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Old 25-01-2014, 19:49   #1
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Re Rigging with SS 7x7 with Nicopress

Hello I'm crewing on a Tom Colvin junk-rigged Doxy that needs to have its standing rigging re-done. The former rigging, now 38 years old, is 7x7 stainless with spliced soft eyes aloft around the mast and spliced thimbles where it meets the turnbuckles. Colvin in his books suggests 7x7 galvanized, painted with two part paint, and nicopressed swages. The captain wants to do 316 stainless 7x7 or 7x19, and nicopress eyes. I've read a bunch from books and the internet (including this forum) about nicopress fittings, most of the topics talk about how it's not appropriate to do for 1x19. I'm wondering what people's feelings are about copper or copper/zinc sleeves on stainless 7x7 or 7x19. There's a bunch of information saying it retains 100% breaking strength "when pressed correctly." I'm wondering if this pressing is done with the clamp tools, or with hydralics (if you can nicopress sleeves that way). I understand that spliced eyes are stronger, no one aboard knows how to splice wire or has the tools (plus I'm under the understanding you need to do them for quite a while before you can start trusting them). The boat is a 50ft junk rig schooner, so lower tension than a marconi. Would it be appropriate to use nicopress fittings to secure the eyes and thimbles? Why or why not? What other alternatives could work (take into consideration staylok etc won't work for the soft eye splices around the mast)? How do nicopresses commonly fail if they do? Thanks for all the information thus far and I look forward to the responses. -Steve
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Old 25-01-2014, 22:26   #2
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Re: Re Rigging with SS 7x7 with Nicopress

I rerigged my 26 footer with SS and used Nicopress sleeves. Had no trouble in 2 years in the tropics and about 9000 miles. On larger boats the reason it is not used is getting 1by19 wire around a thimble is almost impossible. On the size 7 by 7 wire you are going to use, I doubt you will have a problem, but check with your local (or internet) commercial riggers. I live in logging country, so Nicopressed fittings are pretty well known. An interesting note is that on my light airplane, the FAA regs say that you use a double sleeve and have a space between the sleeves after compression.In the boats that I have seen rigged with Nicopress double sleeves, I have only seen them squeezed up against each other. Larger sizes normally do use hydraulic machines to crimp. Talk to your local power company lineman, I believe they use the same sort of fittings. Do some more research, and I think you will be fine ____Grant.
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Old 26-01-2014, 10:03   #3
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Re: Re Rigging with SS 7x7 with Nicopress

I would seek professional advice on this, or read some Brion Toss. The soft eye thimbles and the baffling (to me) very low tension make this a special case. Why not keep it simple and use galvanized U-bolts on a long tail if the tension is that low? I assume the turnbuckles are of the open screw type (like old bronze Merrimans) and you tension as per the rig's requirements.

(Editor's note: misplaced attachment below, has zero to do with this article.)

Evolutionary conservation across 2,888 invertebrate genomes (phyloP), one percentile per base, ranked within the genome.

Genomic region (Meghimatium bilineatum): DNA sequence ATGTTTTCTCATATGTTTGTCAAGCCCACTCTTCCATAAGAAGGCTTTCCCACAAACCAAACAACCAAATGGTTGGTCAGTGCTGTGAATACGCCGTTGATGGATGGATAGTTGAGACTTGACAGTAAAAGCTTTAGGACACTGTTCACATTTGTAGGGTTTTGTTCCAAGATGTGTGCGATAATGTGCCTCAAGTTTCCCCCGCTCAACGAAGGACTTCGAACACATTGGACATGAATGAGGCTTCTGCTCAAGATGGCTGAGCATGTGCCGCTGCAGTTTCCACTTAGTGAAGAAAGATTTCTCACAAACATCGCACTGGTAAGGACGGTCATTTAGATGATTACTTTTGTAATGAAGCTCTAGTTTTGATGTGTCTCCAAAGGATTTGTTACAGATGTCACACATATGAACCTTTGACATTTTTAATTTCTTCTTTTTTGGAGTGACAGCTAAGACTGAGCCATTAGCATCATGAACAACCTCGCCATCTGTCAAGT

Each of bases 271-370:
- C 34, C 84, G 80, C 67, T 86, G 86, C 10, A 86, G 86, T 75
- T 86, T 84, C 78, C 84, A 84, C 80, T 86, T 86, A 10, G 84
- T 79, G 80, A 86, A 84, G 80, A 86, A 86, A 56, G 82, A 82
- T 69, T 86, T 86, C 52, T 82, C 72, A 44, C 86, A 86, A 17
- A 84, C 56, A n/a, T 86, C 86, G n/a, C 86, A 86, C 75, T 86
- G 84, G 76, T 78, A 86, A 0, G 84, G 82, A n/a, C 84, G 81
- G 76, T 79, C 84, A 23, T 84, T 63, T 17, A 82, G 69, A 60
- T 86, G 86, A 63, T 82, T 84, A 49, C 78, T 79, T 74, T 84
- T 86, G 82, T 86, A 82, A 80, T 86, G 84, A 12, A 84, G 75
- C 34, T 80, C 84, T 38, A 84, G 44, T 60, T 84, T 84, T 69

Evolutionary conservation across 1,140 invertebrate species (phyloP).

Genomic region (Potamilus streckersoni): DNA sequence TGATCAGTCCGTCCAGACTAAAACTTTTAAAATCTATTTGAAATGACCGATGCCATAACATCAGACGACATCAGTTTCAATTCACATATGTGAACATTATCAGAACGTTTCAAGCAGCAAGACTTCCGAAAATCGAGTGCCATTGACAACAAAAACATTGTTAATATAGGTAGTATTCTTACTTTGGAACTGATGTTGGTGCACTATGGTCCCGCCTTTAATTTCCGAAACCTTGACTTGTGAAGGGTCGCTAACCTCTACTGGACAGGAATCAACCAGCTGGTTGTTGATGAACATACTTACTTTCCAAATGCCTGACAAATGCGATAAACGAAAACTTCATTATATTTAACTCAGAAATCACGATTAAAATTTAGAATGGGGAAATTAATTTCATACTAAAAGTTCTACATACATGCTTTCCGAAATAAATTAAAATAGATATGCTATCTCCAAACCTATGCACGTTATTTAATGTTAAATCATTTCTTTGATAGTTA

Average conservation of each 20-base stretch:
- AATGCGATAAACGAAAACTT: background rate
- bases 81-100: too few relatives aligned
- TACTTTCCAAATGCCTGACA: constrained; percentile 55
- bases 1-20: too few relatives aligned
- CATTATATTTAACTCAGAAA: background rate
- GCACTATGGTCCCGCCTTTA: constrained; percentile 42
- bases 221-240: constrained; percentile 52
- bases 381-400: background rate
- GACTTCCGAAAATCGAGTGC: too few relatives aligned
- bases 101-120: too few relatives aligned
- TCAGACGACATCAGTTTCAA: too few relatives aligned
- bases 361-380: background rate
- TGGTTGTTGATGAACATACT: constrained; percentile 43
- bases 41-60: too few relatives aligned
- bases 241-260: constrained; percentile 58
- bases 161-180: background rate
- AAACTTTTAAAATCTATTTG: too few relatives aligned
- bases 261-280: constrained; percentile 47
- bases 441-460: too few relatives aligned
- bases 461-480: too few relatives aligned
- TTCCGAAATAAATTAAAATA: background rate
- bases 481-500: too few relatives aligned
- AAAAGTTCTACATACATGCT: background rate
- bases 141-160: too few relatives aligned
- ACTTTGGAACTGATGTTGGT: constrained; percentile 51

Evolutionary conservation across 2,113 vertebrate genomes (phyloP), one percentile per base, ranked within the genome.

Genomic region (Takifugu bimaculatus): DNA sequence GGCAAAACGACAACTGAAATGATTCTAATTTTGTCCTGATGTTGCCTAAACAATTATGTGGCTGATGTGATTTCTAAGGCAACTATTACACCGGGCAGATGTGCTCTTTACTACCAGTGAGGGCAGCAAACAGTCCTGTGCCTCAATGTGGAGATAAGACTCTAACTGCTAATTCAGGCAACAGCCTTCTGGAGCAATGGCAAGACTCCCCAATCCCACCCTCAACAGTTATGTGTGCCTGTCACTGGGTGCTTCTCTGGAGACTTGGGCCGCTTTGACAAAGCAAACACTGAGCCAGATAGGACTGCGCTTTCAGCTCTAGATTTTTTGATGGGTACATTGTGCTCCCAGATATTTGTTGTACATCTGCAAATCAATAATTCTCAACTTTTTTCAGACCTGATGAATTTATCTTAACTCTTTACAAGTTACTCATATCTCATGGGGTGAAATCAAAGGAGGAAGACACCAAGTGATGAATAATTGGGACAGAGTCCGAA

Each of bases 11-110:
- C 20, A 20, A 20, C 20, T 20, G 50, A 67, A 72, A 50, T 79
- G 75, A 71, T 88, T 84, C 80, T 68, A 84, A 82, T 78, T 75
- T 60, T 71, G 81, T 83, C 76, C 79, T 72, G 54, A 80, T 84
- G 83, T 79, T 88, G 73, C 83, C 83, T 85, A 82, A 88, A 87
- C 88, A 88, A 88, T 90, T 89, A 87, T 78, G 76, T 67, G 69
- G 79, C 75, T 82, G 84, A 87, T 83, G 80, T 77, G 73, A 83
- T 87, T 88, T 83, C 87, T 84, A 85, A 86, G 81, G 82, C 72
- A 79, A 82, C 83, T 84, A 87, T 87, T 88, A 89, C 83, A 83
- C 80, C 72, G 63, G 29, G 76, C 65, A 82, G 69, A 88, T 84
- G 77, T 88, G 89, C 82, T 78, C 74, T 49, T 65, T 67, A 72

I also suspect that to swage using hand tools gets complex after 1/4" or perhaps 9/32" or so. I've seen a StayLok done by hand on a 1/4" forestay, and while quite successful, it was a fussy process that might have gone better with a press or a . I just missed being able to buy an old manual swager (the sweet spot between hand tools and a powered hydraulic swager) a year ago at a boat shop closing...I can really see it would be a handy thing to have with a load of Nico-Press fittings.
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Old 26-01-2014, 16:07   #4
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Re: Re Rigging with SS 7x7 with Nicopress

Thanks for the replies. Brion Toss did comment, as I posted this on the Spartalk forum as well. It does seem the soft eyes need splicing, for sure. I'm forwarding the replies to my captain and we'll see what she decides. Wire rope splicing is something I wish I could do competently. I'm not salty enough yet!
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Old 26-01-2014, 17:34   #5
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Re: Re Rigging with SS 7x7 with Nicopress

Shop carefully for the 7x7, good stuff is getting harder to find and makes a big difference. Rigging Only has a large stock of good 3/8" 302/304 and possibly larger size if you need them. Good 316 may be very difficult to source. I just went through this as I'm beginning to redo parts of my own rig this winter in Maine. I'm practicing in 3/8" which is sort of crazy because most of my rig is 5/16" or 1/4", but I have surplus 3/8", so 3/8" it is. Spend a day with a rigger who knows how to splice, get access to a vise that doesn't suck, read Toss, machine up a good marlinspike and make a bunch of practice splices. It is doable and as you can tell from your current rig, splices in quality wire will last longer than just about anything. Or you could pay a rigger to do up the splices for you. Trade a damn lot of time and blood for money, but where's the satisfaction in that?
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